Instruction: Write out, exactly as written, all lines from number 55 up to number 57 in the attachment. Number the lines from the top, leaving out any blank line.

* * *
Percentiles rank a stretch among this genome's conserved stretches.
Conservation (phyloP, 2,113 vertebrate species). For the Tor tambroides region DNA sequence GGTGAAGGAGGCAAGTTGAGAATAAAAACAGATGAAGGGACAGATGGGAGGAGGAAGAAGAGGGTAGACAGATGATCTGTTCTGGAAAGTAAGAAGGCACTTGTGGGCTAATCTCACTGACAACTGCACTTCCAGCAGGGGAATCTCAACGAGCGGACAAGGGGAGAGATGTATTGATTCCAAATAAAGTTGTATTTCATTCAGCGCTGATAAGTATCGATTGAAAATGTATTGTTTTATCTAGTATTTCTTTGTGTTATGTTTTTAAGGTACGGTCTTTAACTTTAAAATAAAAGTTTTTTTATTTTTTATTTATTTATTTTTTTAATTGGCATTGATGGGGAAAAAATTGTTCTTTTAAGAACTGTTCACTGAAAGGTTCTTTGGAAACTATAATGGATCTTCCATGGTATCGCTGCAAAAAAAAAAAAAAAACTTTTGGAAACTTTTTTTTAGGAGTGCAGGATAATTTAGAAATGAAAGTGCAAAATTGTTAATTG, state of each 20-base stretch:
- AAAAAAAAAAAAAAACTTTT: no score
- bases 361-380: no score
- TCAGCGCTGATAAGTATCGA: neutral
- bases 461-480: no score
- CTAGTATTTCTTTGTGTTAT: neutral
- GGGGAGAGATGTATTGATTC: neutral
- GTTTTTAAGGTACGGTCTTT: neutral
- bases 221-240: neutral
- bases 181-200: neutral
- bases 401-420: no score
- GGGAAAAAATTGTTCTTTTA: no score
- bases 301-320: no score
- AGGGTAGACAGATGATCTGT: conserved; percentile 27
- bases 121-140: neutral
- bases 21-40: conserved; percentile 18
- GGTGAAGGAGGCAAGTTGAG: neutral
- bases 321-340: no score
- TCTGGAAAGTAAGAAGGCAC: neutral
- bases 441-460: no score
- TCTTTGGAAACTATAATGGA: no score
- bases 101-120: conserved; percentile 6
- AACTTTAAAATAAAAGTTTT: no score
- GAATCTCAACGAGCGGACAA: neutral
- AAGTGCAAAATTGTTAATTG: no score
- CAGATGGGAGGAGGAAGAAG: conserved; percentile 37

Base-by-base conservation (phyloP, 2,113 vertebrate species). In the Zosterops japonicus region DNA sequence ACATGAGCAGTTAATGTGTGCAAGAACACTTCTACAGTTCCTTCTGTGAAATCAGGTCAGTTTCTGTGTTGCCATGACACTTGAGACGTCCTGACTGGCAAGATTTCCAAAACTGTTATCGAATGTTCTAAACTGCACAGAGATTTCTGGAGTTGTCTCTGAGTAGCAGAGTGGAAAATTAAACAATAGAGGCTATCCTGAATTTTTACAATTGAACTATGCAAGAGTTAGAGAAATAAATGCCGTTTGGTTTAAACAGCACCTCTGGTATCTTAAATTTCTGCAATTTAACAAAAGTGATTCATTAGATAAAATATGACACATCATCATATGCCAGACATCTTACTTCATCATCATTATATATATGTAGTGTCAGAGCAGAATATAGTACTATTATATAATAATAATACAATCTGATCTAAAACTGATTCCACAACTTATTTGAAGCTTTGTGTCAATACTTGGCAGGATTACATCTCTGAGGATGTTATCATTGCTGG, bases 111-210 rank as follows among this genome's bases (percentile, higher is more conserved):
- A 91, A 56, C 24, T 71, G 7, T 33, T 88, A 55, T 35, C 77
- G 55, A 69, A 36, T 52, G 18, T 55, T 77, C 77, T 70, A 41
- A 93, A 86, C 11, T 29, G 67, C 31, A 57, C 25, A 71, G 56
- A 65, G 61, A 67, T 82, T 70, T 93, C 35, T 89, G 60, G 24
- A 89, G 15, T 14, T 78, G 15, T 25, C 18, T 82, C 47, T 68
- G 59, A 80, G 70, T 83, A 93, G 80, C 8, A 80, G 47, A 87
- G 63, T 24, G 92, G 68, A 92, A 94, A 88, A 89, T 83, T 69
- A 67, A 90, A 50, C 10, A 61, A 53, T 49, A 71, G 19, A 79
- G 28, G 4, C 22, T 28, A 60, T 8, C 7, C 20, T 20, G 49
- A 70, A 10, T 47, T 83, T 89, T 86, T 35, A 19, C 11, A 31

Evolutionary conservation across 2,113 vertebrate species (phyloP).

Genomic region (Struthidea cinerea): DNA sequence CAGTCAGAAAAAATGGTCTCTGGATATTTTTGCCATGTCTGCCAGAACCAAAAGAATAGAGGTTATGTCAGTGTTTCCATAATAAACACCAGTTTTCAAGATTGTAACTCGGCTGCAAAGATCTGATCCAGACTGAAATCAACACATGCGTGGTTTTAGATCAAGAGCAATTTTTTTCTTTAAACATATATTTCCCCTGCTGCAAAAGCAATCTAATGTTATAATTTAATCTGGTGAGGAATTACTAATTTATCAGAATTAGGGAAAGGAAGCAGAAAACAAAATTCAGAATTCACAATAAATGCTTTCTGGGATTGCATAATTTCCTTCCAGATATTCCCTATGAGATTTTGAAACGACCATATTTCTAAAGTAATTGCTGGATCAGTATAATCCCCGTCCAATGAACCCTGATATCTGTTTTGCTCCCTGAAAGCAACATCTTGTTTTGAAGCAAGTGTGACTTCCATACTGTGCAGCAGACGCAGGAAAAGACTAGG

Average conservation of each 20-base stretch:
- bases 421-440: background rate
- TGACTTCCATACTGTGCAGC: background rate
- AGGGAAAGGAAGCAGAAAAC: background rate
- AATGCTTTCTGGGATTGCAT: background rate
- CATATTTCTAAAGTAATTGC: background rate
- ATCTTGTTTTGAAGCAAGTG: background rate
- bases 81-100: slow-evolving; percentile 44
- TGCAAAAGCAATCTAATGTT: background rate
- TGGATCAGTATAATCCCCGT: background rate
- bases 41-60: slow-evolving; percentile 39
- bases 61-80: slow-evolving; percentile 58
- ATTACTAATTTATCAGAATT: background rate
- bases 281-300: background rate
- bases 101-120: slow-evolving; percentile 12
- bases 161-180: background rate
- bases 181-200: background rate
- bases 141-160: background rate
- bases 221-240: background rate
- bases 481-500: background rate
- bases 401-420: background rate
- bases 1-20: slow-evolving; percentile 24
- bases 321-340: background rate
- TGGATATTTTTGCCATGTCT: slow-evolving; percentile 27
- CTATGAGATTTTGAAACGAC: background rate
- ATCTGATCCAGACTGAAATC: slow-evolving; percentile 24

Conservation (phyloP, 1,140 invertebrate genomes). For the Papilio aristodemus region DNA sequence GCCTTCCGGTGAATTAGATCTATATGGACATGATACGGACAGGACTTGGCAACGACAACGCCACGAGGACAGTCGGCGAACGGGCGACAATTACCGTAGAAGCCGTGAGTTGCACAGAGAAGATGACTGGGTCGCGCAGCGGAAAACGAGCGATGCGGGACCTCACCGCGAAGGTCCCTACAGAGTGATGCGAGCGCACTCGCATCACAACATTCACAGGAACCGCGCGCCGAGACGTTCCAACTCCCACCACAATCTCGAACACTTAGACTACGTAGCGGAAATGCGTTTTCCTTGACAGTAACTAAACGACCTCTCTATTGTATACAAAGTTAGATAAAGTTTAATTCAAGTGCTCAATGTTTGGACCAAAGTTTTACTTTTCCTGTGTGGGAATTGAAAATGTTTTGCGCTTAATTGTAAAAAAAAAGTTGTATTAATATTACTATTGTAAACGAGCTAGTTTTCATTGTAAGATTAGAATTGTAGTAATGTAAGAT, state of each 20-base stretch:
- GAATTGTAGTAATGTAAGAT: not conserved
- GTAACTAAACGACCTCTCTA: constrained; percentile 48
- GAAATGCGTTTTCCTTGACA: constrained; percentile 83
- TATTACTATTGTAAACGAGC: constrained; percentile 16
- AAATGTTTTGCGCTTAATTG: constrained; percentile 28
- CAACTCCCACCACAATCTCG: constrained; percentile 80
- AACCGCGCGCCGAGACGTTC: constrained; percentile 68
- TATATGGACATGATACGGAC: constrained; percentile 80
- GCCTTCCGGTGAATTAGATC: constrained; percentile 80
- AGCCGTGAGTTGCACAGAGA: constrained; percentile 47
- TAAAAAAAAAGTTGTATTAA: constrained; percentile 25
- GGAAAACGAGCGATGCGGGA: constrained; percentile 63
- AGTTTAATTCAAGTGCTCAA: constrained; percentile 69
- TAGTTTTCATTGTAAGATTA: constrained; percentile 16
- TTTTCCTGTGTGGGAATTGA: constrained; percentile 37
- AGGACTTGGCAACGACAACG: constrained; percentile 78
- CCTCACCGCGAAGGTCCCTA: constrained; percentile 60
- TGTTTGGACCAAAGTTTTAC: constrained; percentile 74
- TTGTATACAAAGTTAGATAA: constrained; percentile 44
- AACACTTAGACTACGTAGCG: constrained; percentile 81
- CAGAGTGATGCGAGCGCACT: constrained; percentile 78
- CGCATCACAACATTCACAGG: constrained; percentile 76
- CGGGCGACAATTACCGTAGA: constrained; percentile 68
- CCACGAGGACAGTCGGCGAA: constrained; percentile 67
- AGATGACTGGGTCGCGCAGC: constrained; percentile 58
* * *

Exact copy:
- bases 101-120: slow-evolving; percentile 12
- bases 161-180: background rate
- bases 181-200: background rate